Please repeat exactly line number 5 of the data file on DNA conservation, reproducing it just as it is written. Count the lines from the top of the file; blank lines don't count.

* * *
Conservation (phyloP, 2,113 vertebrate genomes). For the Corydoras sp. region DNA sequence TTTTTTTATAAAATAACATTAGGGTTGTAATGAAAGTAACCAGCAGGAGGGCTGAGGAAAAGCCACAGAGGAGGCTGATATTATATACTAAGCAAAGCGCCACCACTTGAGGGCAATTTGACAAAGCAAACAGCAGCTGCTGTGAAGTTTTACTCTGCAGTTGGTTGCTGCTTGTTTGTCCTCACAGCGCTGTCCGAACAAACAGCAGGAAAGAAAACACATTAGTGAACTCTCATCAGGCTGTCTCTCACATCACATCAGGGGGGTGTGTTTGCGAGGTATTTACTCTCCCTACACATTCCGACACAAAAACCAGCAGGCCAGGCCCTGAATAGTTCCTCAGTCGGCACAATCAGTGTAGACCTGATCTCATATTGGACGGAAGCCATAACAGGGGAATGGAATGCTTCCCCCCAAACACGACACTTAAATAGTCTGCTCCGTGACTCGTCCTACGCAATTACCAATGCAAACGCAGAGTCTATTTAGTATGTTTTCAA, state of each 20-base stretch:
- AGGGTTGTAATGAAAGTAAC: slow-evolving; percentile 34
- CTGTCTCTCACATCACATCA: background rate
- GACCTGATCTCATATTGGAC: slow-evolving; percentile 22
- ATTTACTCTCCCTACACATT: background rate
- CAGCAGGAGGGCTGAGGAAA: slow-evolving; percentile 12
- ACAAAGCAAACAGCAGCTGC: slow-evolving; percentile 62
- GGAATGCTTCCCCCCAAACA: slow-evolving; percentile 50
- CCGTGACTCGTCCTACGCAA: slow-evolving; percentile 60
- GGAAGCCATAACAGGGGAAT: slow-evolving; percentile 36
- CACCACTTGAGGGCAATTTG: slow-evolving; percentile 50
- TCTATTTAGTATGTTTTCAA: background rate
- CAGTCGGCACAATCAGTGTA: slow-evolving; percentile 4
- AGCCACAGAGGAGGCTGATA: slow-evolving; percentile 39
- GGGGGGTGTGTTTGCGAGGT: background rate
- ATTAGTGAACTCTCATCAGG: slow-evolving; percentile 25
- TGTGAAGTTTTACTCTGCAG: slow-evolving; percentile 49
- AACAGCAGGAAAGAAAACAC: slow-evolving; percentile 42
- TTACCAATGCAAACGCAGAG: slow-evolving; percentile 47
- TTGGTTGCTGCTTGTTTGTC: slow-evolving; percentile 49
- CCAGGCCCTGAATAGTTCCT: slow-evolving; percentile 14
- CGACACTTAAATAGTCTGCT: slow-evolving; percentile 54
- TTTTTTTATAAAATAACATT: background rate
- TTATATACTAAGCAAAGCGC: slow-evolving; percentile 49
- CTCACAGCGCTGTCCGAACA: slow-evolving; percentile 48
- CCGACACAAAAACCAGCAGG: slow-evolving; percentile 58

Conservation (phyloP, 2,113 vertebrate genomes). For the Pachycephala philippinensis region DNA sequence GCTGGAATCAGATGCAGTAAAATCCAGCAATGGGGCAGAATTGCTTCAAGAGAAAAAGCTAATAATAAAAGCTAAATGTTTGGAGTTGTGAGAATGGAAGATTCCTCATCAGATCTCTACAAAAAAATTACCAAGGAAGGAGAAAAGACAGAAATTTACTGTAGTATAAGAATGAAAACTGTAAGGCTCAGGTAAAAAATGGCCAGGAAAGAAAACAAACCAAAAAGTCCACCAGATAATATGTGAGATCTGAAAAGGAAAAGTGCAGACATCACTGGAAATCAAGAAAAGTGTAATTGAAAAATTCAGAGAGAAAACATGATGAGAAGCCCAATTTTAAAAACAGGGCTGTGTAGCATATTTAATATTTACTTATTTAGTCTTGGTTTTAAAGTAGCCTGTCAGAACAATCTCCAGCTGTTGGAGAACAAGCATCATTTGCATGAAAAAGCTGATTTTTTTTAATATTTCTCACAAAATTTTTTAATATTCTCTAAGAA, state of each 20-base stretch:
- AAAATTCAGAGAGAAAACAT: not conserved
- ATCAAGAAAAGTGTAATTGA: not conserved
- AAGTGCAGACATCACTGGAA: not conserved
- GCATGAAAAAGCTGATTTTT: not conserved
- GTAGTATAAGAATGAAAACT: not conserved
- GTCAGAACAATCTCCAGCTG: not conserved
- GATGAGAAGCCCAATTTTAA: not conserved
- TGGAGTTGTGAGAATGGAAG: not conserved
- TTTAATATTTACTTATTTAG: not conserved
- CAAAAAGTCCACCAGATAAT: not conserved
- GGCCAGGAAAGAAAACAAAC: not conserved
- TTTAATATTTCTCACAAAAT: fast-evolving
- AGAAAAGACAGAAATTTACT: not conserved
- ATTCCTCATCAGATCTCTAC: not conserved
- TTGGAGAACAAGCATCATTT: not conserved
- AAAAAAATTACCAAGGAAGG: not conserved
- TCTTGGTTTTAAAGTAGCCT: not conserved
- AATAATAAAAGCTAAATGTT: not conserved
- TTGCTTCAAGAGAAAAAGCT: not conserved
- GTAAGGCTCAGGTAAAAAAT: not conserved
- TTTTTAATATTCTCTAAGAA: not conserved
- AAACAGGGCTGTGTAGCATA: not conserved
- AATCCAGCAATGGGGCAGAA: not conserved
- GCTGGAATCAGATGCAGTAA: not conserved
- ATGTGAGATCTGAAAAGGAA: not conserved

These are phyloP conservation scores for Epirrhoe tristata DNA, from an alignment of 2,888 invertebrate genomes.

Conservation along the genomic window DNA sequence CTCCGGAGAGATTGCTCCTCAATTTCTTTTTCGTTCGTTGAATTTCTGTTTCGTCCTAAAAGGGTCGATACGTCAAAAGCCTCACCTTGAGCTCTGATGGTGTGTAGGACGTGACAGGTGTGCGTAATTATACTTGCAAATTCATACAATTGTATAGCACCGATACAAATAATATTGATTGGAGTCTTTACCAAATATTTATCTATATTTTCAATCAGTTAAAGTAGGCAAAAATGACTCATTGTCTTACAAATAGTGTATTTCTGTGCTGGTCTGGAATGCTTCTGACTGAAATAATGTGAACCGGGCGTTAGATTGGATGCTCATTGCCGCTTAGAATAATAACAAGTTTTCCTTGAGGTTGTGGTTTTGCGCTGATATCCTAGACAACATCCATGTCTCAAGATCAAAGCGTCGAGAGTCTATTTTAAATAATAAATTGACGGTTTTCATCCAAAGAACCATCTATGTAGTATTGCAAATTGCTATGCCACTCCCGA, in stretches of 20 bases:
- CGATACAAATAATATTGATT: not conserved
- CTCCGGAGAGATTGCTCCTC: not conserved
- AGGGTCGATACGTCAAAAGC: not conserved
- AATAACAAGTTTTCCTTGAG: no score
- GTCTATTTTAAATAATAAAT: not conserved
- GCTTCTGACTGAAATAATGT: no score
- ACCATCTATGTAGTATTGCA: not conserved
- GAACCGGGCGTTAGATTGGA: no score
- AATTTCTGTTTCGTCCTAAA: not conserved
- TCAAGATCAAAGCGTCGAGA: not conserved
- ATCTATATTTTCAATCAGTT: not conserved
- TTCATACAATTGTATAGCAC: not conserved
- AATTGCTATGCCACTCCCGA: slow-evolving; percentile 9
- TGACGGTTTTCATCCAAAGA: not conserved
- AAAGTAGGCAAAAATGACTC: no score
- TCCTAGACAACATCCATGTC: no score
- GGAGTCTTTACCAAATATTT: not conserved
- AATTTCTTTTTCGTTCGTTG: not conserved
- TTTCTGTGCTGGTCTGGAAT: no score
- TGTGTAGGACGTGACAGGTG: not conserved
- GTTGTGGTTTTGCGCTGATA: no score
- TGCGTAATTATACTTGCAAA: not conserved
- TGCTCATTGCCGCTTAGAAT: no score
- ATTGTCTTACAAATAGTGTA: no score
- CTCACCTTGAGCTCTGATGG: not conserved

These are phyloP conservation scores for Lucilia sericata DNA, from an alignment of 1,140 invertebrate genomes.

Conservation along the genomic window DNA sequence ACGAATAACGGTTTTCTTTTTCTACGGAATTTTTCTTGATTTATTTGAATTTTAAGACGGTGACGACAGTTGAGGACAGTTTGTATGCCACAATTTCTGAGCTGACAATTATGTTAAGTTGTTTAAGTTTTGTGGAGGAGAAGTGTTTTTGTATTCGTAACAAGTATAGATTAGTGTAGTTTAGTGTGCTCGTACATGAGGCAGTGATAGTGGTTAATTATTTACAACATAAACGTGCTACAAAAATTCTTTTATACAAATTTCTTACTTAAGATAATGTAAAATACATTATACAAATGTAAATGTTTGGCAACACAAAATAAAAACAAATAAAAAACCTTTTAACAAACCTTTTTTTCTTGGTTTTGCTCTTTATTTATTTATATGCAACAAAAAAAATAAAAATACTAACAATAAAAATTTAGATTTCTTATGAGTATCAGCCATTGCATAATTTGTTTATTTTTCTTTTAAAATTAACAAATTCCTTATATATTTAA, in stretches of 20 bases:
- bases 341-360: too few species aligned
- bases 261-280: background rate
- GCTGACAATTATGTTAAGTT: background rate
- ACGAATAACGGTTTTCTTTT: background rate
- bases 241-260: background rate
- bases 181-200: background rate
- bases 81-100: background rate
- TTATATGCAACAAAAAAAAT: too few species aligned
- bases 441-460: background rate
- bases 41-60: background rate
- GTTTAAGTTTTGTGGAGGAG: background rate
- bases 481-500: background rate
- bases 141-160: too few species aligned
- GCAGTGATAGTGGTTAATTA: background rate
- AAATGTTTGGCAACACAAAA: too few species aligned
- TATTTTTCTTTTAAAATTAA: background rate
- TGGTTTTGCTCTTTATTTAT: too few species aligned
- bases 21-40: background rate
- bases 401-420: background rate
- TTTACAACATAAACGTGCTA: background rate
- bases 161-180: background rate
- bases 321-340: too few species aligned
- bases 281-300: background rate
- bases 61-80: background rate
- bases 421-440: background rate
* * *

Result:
- ATTTACTCTCCCTACACATT: background rate